Amazon Kinesis Video Streams (KVS) makes it easy to securely stream video from connected devices to AWS for analytics, machine learning (ML), playback, and other processing. KVS automatically provisions and elastically scales all the infrastructure needed to ingest streaming video data from millions of devices. It durably stores, encrypts, and indexes video data in your streams, and allows you to access your data through easy-to-use APIs. KVS enables you to play back video for live and on-demand viewing, and quickly build applications that take advantage of computer vision and video analytics. On May 4th, 2022, KVS announced new features that makes it easier to build scalable machine learning pipelines to analyze video data and deliver actionable insights to your customers. This blog post will walk you through the steps of setting up the required components that will enable you to convert your video data stored in KVS into image formats suitable for ML processing.


Today, customers want to add ML capabilities to their video streams to solve their business challenges. These challenges range from detecting people or pets, to domain specific challenges such as identifying defects in production. A common requirement in this process is converting video into image formats that can be delivered to ML pipelines. Prior to the launch of the image generation feature, customers who wanted to analyze their video stored in KVS needed to build, operate, and scale compute resources to transcode video into image formats such as JPEG and PNG. AWS offers many services to enable customers to build this solution on their own, however, building it from scratch would require many weeks of effort that ultimately wouldn’t add any differentiation to your product.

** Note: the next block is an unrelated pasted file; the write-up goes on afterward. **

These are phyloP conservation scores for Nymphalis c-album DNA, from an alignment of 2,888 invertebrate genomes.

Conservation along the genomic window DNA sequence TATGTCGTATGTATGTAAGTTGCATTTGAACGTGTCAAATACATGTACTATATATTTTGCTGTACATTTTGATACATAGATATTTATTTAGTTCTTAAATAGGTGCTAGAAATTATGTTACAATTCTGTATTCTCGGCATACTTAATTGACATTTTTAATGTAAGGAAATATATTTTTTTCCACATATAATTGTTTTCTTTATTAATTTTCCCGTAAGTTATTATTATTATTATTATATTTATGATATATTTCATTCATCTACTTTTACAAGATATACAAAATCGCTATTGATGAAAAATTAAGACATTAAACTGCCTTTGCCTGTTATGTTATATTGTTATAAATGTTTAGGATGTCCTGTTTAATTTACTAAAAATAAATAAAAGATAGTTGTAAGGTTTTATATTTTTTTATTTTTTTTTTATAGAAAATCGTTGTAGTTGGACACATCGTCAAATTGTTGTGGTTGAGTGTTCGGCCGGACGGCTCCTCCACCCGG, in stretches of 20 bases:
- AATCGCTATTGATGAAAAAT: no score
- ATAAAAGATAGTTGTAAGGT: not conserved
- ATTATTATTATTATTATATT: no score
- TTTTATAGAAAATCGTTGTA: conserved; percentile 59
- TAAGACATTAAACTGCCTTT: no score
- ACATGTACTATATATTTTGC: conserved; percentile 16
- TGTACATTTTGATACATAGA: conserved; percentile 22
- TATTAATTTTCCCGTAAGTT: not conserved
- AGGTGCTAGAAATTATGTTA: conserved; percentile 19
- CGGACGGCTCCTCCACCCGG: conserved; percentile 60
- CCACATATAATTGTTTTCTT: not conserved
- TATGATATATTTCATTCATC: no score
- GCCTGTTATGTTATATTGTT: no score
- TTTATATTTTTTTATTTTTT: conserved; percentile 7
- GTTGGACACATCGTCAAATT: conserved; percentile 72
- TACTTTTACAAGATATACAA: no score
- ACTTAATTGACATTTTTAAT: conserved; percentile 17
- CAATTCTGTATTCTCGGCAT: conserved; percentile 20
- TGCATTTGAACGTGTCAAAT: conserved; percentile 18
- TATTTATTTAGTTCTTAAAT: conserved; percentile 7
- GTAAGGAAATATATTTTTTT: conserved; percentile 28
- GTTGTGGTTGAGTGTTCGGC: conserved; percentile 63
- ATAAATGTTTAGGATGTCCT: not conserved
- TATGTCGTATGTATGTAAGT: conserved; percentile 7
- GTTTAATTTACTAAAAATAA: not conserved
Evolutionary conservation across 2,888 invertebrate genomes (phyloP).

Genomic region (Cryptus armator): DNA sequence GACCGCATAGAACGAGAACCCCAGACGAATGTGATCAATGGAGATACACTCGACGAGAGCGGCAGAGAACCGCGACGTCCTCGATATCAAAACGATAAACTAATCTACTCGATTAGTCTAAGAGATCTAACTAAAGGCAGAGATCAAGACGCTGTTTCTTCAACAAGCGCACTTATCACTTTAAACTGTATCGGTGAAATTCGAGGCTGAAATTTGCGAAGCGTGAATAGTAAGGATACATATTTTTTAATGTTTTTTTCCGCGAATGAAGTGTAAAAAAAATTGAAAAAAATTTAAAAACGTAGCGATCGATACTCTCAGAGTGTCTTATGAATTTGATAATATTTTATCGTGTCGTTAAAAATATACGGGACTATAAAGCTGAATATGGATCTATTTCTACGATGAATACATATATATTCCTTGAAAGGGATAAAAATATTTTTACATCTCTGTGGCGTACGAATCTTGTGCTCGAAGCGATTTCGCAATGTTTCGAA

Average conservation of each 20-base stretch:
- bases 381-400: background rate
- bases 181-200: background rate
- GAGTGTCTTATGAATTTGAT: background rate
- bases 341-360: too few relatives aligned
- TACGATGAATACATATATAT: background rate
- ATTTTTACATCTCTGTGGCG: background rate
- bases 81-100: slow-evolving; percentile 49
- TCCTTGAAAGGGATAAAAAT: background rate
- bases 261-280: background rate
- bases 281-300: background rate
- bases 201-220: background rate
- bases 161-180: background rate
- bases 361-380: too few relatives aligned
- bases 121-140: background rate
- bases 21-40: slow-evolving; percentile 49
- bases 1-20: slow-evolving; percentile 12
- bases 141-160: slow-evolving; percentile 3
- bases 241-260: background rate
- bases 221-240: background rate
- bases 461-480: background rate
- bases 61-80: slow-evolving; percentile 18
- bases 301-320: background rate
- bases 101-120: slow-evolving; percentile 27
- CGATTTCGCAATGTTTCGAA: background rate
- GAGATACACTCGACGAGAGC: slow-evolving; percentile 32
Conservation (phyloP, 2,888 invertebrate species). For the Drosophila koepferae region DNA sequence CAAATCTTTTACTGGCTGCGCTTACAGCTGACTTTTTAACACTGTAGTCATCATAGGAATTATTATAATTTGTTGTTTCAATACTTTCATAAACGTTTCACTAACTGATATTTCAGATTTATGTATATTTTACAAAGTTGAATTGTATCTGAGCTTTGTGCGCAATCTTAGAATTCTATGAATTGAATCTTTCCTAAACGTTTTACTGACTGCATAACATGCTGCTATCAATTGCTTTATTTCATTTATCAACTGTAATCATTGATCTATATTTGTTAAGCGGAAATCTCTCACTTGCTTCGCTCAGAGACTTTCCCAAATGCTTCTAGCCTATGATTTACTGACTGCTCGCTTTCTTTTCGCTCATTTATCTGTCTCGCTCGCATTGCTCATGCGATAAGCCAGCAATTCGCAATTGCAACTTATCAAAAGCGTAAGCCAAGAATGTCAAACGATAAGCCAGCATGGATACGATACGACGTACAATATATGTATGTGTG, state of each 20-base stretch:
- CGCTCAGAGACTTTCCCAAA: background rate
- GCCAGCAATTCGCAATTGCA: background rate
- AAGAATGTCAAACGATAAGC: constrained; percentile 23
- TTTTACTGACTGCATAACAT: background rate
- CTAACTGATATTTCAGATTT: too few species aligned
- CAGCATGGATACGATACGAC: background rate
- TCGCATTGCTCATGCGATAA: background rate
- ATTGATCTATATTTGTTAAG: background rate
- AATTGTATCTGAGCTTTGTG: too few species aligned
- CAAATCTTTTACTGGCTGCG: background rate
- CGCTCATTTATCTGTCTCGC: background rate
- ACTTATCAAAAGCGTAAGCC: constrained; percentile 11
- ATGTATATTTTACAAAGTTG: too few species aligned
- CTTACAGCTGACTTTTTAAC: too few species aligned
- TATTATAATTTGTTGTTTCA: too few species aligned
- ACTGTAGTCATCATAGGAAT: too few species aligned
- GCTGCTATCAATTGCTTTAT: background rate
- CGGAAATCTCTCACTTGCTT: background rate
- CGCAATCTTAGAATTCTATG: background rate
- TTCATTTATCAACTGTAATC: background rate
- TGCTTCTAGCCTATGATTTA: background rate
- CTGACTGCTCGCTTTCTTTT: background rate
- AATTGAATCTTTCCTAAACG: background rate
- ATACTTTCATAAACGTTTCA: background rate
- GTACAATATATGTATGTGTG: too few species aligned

KVS now solves this problem by offering three key features:

Managed delivery of images to Amazon S3
On Demand Image Generation API
Delivery of stream events to an Amazon Simple Notification Service queue

This blog post will focus on the Managed delivery of images to Amazon S3. Please refer to the API documentation page for more information about the other features available.

Solution Overview

Note: Implementing this solution will incur charges to your AWS bill. Please consult the pricing page for detailed information on pricing.

There are 3 components involved in building this solution:

The Amazon S3 Service

The Amazon S3 service stores the generated images along with metadata including timestamps and the associated KVS fragment ID. The fragment ID can be used to obtain the original video data used to generate the image.

KVS C++ Producer SDK

The KVS C++ Producer SDK is an open-source SDK available on Github. At a high-level, the purpose of the SDK is to segment video data into fragments and send the fragments to the KVS service where they are time indexed and stored. The Producer SDK provides a method named putEventMetadata that adds a tag to fragments. This tag is used to inform the KVS service to automatically generate images.  The sample application provided by the SDK will invoke this method automatically to test the image generation features of the service. Note: KVS offers Producer SDKs in Java and C; these SDKs also offer this tagging method.

The KVS service

The KVS service time indexes, and stores the video for a customer-defined retention period. Each camera in KVS is represented as a unique “stream.” The image generation feature of the KVS service must be configured on a per-stream basis. This configuration includes the image output format (JPEG, PNG), sampling interval, image quality, and the destination Amazon S3 bucket.

The following steps will guide you through the setup of each component. Let’s get started!

Building the Solution

Create an Amazon S3 Bucket

The KVS image generation feature requires an Amazon S3 bucket to be specified as part of the image generation configuration. The Amazon S3 bucket must be created in the same AWS region that you will use the KVS service. The example below specifies a bucket in us-east-1

aws s3 mb s3://sample-bucket-name –region us-east-1

Checkout and compile the KVS C++ Producer SDK